Title: Laurel Heights
Author: Lisa Worrall
Publisher: White Stiletto Press
Buy link: Amazon.com (Second Edition)
Genre: Contemporary M/M
Length: 369 pages
Rating: 3.75 out of 5 stars
A guest review by Lasha
Summary Review: Two closeted cops go undercover in a gated gay community to investigate a murder-suicide that takes the reader on so many twists and turns, I wondered if I was on a ride at DisneyWorld.
Detectives Scott Turner and Will Harrison are sent undercover to dig beneath the surface and discover answers. There’s only one problem: Scott and Will are not out of the closet at work. Now they are two gay men, pretending to be straight, who must pretend to be gay in order to stop a murderer.
Will the two closeted officers be able to hide their attraction while believing the other is straight? And is the killer living among them waiting to claim his next victim?
CONTENT ADVISORY: This title includes scenes of dubious consent.
This is the fourth book by Lisa Worrall I have read. In Laurel Heights, we have police detectives Scott Turner and Will Harrison, who are not partners until they go undercover together. In fact, up until that point, they really don’t like each other and make no bones about it. Sent undercover by their captain to investigate a suspicious murder-suicide, the two men must pose as a gay couple to join the exclusive Laurel Heights community — a gated housing community where only gay couples live. There is a slight problem with this scenario as the two men, who are really gay, but play it straight in their jobs, must now act like a loving couple in public in order to find a killer in their midst. Will the secret passion they have for each other compromise their investigation or help it?
This novel combines a whole bunch of tropes I love: undercover cops, guys pretending to be gay boyfriends, and whose-the-killer mystery. From the beginning of the book, you could tell Will and Scott were fighting their attraction to one another. Despite the fact that each man thinks the other is straight, the underlying UST is there. Even their female partners, Julie and Grace can see the tension. As Scott and Will dive deeper into the kinky world of Laurel Heights where partner swapping and monthly community “meetings” (I would call those meetings more like a 1970’s key party/orgy rather than your typical homeowners association meeting) are the norm, you get the idea that the two closeted policemen are way over their heads on this case.
What I Liked About the Book
Will and Scott. Their chemistry was off the charts. By the time they had sex, all that UST had nearly melted my Kindle. Their evolution from work rivals to lovers made sense and was totally believable in the context of the plot.
Julie and Grace. Will and Scott’s partners, who know the truth about the guys (they’re gay and hot for each other). They take absolutely no crap from either man and actually felt like female police officers to me. (And yeah for secondary female characters who are awesome, professional and not bitches!)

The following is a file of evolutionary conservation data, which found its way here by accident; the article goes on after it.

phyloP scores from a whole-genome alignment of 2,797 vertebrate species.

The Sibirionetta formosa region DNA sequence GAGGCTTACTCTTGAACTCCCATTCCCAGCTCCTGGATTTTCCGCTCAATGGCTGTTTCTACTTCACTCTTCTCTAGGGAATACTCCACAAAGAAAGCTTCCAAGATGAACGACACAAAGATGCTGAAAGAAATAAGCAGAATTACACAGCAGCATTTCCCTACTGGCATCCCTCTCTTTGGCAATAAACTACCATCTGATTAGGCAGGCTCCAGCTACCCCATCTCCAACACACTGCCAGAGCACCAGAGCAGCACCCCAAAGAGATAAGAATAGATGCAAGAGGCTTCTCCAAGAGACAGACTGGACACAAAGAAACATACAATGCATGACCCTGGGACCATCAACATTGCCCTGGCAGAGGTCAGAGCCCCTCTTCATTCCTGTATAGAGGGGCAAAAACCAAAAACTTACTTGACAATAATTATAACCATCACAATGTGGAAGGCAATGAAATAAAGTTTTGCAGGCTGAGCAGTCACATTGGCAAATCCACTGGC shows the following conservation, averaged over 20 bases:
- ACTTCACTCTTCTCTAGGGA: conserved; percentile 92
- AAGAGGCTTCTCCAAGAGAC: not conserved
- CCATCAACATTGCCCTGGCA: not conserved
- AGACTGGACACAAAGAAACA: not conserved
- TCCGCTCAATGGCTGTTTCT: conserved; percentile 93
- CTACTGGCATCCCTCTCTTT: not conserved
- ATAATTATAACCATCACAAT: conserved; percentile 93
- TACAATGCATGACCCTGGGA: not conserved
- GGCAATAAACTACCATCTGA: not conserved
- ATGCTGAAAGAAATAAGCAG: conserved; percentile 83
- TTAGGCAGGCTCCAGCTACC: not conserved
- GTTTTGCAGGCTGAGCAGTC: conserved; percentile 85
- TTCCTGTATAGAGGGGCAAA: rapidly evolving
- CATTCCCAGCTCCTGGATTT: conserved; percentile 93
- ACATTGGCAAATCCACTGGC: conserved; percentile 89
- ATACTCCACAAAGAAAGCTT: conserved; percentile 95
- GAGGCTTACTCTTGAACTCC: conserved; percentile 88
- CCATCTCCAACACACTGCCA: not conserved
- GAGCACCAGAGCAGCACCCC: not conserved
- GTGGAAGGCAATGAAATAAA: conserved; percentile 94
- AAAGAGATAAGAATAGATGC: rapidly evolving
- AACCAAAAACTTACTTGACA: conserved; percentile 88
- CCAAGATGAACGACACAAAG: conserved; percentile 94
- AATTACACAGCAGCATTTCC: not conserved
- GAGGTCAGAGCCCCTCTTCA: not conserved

Todd. He’s another secondary character that made you want to cry. He’s in an abusive relationship with the killer, and stuck not knowing how to leave without others getting hurt. His plight seemed realistic, just like many people who are in domestic violence situations, except Todd’s abuser is a raving psycho killer. (For those readers with triggers, the “scenes of dubious consent” deal with Todd and his violent lover, not with Will and Scott. However, in my estimation the “dubious consent” is actually rape. There is nothing dubious about it, and the rapes and beatings are quite violent.)
The pretend boyfriends plot. Wonderful. It played to the trope perfectly. See Will pretend to be straight. See Scott pretend to be straight also. Then, see Will and Scott pretend to be straight but play gay for the case! (So, of course they have to make out with each other. The trope wouldn’t be complete without that!) I loved, loved this part of the book.
What Needed Work in the Book
The action needed some editing. The POV shifts from Will and Scott were inter-spaced with the POV from the killer (who is not revealed until the end.) Too many POV shifts for me, and knowing what the killer was up to in advance took away a lot of the suspense of the mystery for me.
Twisty, surprise ending. Just when you think the book ends, it doesn’t. When the murderer is revealed and the reader thinks all the loose ends are tied up, then comes the wham-bam-surprise-twist that M. Night Shyamalan would be proud of.
Except it doesn’t work.
Without spoiling too much, right before the end of the novel, there is a wonderful resolution for all the characters. I wouldn’t call it a HEA, but more of a healing and bonding experience that is moving and lovely. That is shattered by the surprise mini-epilogue. While I liked the twisty ending in Ms. Worrall’s US Male (reviewed in the anthology Uniform Appeal), Laurel Heights did not need that added twist to make it scary or creepy.
Now everything does not have to be happy, happy, joy, joy for me to like a book. I was all set to give this book a 4 star rating until that popped up. Surprise endings can sometimes work (for example, The Crying Game twist was brilliant), but in Laurel Heights that wasn’t the case, I’m afraid.
So for readers who love undercover cops pretending to be gay for a case, psycho serial killers, kick-ass women cops and some real kinky group sex play that had me playing mental Twister in my head (whose hand is WHERE?), Laurel Heights is for you.
Recommended with slight reservations as discussed.
P.S. The author tells me the ending was needed to set up the next novel in the series. So with that explanation, I can understand it better since this will not be a stand-alone book.